Cancer is probably the most sought-after indication in the biopharma world, but it’s missing from 2019's class of top drug launches. Instead, treatments in immunology and rare genetic diseases have grabbed the limelight.
We considered two EvaluatePharma projections in January and February to rank this year’s top 10 drug launches by 2024 sales. At the top of the list is Alexion’s Soliris follow-up, Ultomiris, which nabbed an FDA nod at the end of 2018, two months ahead of its scheduled decision date.
As part of CEO Ludwig Hantson’s plan for Alexion to pivot away from ultrarare diseases and reach more patients, the biotech has priced Ultomiris at a 10% discount to Soliris and is aiming to convert 70% of Soliris patients to the improved therapy. Paroxysmal nocturnal hemoglobinuria (PNH), the current condition Ultomiris is approved in, is a rare disease that involves the immune system.
Notably, two gene therapies are included here: Novartis’ spinal muscular atrophy treatment Zolgensma—which could challenge Biogen’s SMA treatment Spinraza—and Bluebird Bio’s Zynteglo for beta-thalassemia. Gene therapies have attracted much interest and controversy alike. As one-time treatments, they come with big efficacy promises, but pricing of these two drugs has been closely watched, and both companies are offering up novel models such as installments paid over several years.
Novartis boasts three drugs on our list, the most among all companies, putting CEO Vas Narasimhan’s innovative medicine-focused strategy to an early test. Besides Zolgensma, the Swiss drugmaker has brolucizumab, a wet age-related macular degeneration therapy that will go up against Bayer and Regeneron’s Eylea and its Roche-partnered Lucentis. In head-to-head studies, brolucizumab topped Eylea in some secondary endpoints.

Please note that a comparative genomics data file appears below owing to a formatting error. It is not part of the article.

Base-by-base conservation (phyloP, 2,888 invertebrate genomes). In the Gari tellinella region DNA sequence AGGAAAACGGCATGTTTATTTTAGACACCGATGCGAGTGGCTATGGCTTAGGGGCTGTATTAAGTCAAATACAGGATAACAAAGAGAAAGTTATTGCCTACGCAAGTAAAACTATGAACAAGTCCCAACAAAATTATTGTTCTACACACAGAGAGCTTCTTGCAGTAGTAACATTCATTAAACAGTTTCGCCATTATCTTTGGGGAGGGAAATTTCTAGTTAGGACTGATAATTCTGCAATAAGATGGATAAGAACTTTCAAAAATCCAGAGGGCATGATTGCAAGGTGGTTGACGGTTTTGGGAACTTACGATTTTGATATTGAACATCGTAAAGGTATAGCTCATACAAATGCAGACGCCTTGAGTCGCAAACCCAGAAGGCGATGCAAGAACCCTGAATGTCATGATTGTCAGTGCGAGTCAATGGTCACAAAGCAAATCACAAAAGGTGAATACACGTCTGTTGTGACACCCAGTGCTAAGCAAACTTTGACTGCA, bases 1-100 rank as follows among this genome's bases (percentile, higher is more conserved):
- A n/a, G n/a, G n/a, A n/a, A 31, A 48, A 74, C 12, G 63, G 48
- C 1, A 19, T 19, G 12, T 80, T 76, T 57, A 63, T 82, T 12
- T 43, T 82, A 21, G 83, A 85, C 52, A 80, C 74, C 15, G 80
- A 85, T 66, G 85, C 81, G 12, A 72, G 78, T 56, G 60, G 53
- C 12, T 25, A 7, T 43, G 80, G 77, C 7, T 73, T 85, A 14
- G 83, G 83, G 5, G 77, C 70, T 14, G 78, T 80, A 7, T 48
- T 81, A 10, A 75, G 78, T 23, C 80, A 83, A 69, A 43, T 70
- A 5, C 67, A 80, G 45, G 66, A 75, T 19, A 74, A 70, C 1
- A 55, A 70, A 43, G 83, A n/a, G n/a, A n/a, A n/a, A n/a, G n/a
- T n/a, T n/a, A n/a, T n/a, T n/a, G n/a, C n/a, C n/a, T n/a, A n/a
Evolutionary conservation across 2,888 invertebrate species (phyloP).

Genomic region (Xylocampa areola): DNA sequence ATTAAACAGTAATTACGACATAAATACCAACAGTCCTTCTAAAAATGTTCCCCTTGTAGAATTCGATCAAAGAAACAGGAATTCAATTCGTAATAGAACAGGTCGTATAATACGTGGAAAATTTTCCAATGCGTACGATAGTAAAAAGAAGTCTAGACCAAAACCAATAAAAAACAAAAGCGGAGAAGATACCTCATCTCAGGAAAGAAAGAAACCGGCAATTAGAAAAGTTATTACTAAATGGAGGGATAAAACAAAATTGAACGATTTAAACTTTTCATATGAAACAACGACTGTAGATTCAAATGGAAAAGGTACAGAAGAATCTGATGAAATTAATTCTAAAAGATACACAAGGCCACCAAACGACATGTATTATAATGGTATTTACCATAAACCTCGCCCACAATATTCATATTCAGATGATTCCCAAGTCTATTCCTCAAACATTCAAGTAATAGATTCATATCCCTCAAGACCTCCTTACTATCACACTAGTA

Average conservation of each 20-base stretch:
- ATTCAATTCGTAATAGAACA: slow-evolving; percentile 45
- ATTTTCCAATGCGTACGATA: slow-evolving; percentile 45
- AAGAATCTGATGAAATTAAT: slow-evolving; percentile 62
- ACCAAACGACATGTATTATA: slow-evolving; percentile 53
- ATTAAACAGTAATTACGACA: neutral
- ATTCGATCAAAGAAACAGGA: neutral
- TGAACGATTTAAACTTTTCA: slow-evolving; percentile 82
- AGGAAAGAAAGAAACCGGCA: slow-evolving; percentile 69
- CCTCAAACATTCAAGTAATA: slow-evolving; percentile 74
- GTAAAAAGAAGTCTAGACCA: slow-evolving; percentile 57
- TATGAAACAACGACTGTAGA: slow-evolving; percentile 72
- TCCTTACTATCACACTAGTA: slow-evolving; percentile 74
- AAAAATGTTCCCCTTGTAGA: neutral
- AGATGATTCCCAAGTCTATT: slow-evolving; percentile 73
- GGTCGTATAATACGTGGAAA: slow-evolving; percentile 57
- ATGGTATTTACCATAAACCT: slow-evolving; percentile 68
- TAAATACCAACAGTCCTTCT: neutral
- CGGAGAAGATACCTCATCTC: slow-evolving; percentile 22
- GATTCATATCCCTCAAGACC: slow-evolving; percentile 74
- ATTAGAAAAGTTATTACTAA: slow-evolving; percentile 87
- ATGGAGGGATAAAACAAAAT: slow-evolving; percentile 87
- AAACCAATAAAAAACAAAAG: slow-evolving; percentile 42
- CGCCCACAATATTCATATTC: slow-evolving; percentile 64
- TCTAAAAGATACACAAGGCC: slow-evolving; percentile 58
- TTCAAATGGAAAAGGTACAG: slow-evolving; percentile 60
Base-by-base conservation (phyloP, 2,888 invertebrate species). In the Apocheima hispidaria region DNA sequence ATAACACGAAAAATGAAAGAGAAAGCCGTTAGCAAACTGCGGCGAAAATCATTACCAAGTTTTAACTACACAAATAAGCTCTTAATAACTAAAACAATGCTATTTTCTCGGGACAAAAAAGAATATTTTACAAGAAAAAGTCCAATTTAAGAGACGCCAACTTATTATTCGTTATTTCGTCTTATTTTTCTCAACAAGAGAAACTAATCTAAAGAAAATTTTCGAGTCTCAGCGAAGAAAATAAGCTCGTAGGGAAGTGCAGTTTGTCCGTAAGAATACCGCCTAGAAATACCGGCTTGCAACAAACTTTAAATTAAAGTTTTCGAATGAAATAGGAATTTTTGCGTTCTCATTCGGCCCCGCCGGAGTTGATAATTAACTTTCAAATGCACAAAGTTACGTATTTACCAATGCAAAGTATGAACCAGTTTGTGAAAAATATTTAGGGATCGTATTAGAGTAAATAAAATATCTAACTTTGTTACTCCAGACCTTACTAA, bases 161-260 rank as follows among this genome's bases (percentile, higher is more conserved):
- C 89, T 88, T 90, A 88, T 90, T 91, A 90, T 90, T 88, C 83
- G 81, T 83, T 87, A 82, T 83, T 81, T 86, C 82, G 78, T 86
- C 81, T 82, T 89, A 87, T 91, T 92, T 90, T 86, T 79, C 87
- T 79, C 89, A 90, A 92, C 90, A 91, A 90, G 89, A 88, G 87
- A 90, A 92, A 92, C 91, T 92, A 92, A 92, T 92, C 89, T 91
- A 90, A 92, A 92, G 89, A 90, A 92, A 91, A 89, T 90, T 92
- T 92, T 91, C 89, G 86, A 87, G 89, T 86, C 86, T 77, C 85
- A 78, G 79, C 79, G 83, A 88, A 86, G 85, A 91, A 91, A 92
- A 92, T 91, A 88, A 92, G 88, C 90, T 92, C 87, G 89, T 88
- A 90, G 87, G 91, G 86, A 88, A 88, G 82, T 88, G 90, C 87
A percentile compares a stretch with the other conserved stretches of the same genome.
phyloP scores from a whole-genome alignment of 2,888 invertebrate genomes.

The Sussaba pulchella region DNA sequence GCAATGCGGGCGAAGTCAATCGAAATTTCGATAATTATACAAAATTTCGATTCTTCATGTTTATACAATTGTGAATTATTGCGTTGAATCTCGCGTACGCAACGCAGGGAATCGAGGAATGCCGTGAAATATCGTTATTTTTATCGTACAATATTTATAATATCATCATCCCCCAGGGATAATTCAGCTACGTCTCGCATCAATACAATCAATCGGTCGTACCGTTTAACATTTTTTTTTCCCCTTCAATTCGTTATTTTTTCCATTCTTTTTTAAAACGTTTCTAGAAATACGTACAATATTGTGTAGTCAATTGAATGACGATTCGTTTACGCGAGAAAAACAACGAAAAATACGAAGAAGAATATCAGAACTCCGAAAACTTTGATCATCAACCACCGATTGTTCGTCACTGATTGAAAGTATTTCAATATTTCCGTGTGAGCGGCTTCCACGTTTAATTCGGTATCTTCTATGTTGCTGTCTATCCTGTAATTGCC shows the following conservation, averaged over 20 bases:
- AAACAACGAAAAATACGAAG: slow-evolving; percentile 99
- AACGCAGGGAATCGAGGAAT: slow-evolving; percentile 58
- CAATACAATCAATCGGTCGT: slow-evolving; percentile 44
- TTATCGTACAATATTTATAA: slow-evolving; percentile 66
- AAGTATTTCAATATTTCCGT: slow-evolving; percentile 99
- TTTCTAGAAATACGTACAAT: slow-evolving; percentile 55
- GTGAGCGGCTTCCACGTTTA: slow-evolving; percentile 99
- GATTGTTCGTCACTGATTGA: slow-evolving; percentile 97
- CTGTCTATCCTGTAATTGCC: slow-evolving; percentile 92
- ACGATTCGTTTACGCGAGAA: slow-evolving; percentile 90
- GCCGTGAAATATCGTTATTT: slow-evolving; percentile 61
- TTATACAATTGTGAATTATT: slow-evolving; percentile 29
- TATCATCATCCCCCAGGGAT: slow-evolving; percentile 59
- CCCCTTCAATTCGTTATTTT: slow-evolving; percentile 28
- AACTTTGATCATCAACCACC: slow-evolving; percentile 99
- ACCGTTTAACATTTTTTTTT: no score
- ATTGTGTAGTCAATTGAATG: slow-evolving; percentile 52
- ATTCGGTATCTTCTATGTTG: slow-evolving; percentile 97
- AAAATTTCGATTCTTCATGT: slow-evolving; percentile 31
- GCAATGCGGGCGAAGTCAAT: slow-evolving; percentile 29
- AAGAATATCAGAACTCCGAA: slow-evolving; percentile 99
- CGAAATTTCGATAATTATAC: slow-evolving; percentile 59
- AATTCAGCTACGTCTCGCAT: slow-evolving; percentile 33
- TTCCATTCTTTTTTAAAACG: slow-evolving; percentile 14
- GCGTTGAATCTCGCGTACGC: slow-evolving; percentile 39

Novartis' Mayzent, the first-ever oral drug for secondary progressive multiple sclerosis (SPMS), was approved by the FDA in March. Up to 80% of patients with relapsing remitting MS develop SPMS, but the challenge lies in helping doctors identify those patients. The company is focusing on educating patients and physicians to help raise awareness of this stage of the disease and its symptoms.
In the immunology realm, AbbVie has two potential blockbusters on this list, Skyrizi and upadacitinib. The company is trying to diversify its portfolio as its megablockbuster in the field, Humira, starts to decline amid ex-U.S. biosimilar competition. In a recent note to investors, Credit Suisse analysts predicted that every submarket in the anti-inflammation space, be it arthritis, asthma, inflammatory bowel disease or multiple sclerosis, has room for billions in growth.
Other contenders here include Aimmune Therapeutics’ AR101, which aims to be the first drug that reduces children’s allergic reactions to accidental peanut exposure. It hit a speed bump when its application for FDA approval ran into the government shutdown in December but is now under review—and Aimmune's in talks with the agency about speeding up its approval after that delay.
Two drugs facing new questions as they ramp up round out the list: anemia drug roxadustat, which FibroGen is developing in partnership with AstraZeneca and Astellas, actually has already won its first approval—in China. But a pooled analysis of phase 3 safety on the drug, meant for chronic kidney disease patients, recently sent some confusing signals to investors.
Meanwhile, Johnson & Johnson’s ketamine-like depression nasal spray Spravato is also nothing short of controversial, both around its price tag and safety risks.
As we were publishing this report, Bluebird disclosed a delay in Zynteglo's launch. But we decided to keep it on the list because the biotech is planning to enroll patients within this year and treat the first commercial patients in early 2020.
The 2019 class of top drug launches shows the booming of expensive orphan drugs that are based on novel technologies, as well as the undying enthusiasm about the growing immunology market whose opportunity is evident in the world's best-selling drug Humira. As always, we welcome your thoughts and comments. — Angus Liu (email) (Twitter)